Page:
The Arab-Israeli conflict is the principal basis for
Soviet influence in the Middle East.  Continued steadfast
U.S. support for Israel only serves to enhance the atmosphere
for Soviet influence.  Yet, the United States continues to
implement policy decisions; strong support for Israel,
seemingly at odds with the accomplishment of traditional
national goals and objectives.  The only interest or goal
from the list that is out of place is the "survival of
Israel", based upon the special relationship between the two
countries rather than a pragmatic approach to foreign
relations.
     This special relationship is not easily explained in
terms of tangible linkages.  There are several aspects of the
relationship that must be understood.  Among these aspects,
probably the single most significant is the U.S. domestic
political factor.  The connection to Israel is particularly
strong in domestic politics due to the high level of
political activism characteristic of the American Jewish
Community; the same force that helped convince the U.S.
government to support establishment of Israel.  Obviously the
thrust of these organizations has changed to sustainment of
Israel, but the power and influence have only increased.
Organizations that influence United States policy in favor of
Israel have organized themselves under the umbrella of the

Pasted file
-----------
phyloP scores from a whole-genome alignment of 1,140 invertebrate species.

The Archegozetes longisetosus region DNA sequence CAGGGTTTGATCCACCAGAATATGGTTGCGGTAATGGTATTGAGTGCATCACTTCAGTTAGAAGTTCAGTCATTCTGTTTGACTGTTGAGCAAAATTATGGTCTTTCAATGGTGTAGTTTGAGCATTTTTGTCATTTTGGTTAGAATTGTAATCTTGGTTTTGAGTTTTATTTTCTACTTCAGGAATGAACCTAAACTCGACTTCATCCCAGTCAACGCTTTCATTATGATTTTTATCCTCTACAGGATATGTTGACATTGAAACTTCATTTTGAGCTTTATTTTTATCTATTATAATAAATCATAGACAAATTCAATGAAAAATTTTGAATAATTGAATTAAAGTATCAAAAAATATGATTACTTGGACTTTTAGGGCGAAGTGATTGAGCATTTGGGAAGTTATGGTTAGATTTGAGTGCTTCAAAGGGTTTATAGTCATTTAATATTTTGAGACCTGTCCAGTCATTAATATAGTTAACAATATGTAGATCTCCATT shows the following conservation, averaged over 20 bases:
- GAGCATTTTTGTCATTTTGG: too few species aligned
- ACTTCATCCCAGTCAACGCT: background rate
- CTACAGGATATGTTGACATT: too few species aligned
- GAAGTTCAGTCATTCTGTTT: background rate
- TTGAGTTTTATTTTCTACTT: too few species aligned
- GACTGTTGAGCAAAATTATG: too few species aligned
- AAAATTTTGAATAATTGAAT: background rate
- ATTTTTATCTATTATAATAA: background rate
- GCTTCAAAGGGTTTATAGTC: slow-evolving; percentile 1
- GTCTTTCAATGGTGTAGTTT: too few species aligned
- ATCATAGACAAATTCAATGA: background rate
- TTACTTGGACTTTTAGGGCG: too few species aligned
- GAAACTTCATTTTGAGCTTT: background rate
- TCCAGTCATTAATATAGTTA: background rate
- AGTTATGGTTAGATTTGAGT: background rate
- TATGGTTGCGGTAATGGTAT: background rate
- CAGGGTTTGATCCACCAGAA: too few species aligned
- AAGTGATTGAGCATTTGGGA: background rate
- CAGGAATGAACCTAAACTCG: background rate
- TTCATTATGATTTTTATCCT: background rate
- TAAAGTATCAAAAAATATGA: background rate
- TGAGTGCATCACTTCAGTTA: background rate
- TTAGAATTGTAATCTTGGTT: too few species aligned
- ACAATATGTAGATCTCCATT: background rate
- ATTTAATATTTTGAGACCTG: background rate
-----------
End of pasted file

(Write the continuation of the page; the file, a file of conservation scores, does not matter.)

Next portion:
American Israel Public Affairs Committee (AIPAC).(5:236)
According to Rowland Evans and Robert Novak of The Washington
Post, AIPAC's efforts are covertly directed from
Israel.(5:236)  AIPAC and affiliated organizations were
extremely successful during the decade of the 70's and on
into the early 1980's.  According to the May 1983 issue of
the National Journal, the major pro-Israel political action
committee, NATPAC, contributed $542,500 to the 1982
congressional elections.  Moreover, according to the Federal
Election Committee, during the same congressional campaign,
the combined contributions of Jewish organized PAC's was more
than $1.67 million. (8:94) The PAC's used this money
intelligently.  The funds supported friendly incumbents and
helped defeat unfriendly ones.  By way of comparison,
donations made by the Jewish PAC's was matched only by
contributions the United Auto Workers and the American
Medical Association. (8:96)
     The American Jewish community has power and knows how to
use it.  Its power is not so much in numbers as it is in
political awareness and expertise, and money.  The power
wielded is all the more awesome considering that American
Jewry comprises only 3% of the population of the United
States.  The power projection is intensified by the various
Jewish organizations; unwavering, universal support for the
existence and security of a sovereign Israel.  In this
country, the best way to exert political and policy making
influence is to have a friend in Congress.  The American
Jewish community knows how to get a friend.
     The American Jewish community knows how to get a friend
but does Israel know how to keep a friend?   Two occurrences
in the past 25 years tend to indicate that it doesn't; the
attack on the USS Liberty in 1967 and the invasion of Lebanon
in 1982.  Both of these incidents depict an upside down
relationship between the United States and Israel.
     A total rehash of the sinking of the USS Liberty is not
necessary to understand the important aspects of the
incident.  In summary, the Liberty was a SIGINT platform
working for the National Security Agency.  It kept the
country abreast of developments in the 1967 war.  When Israel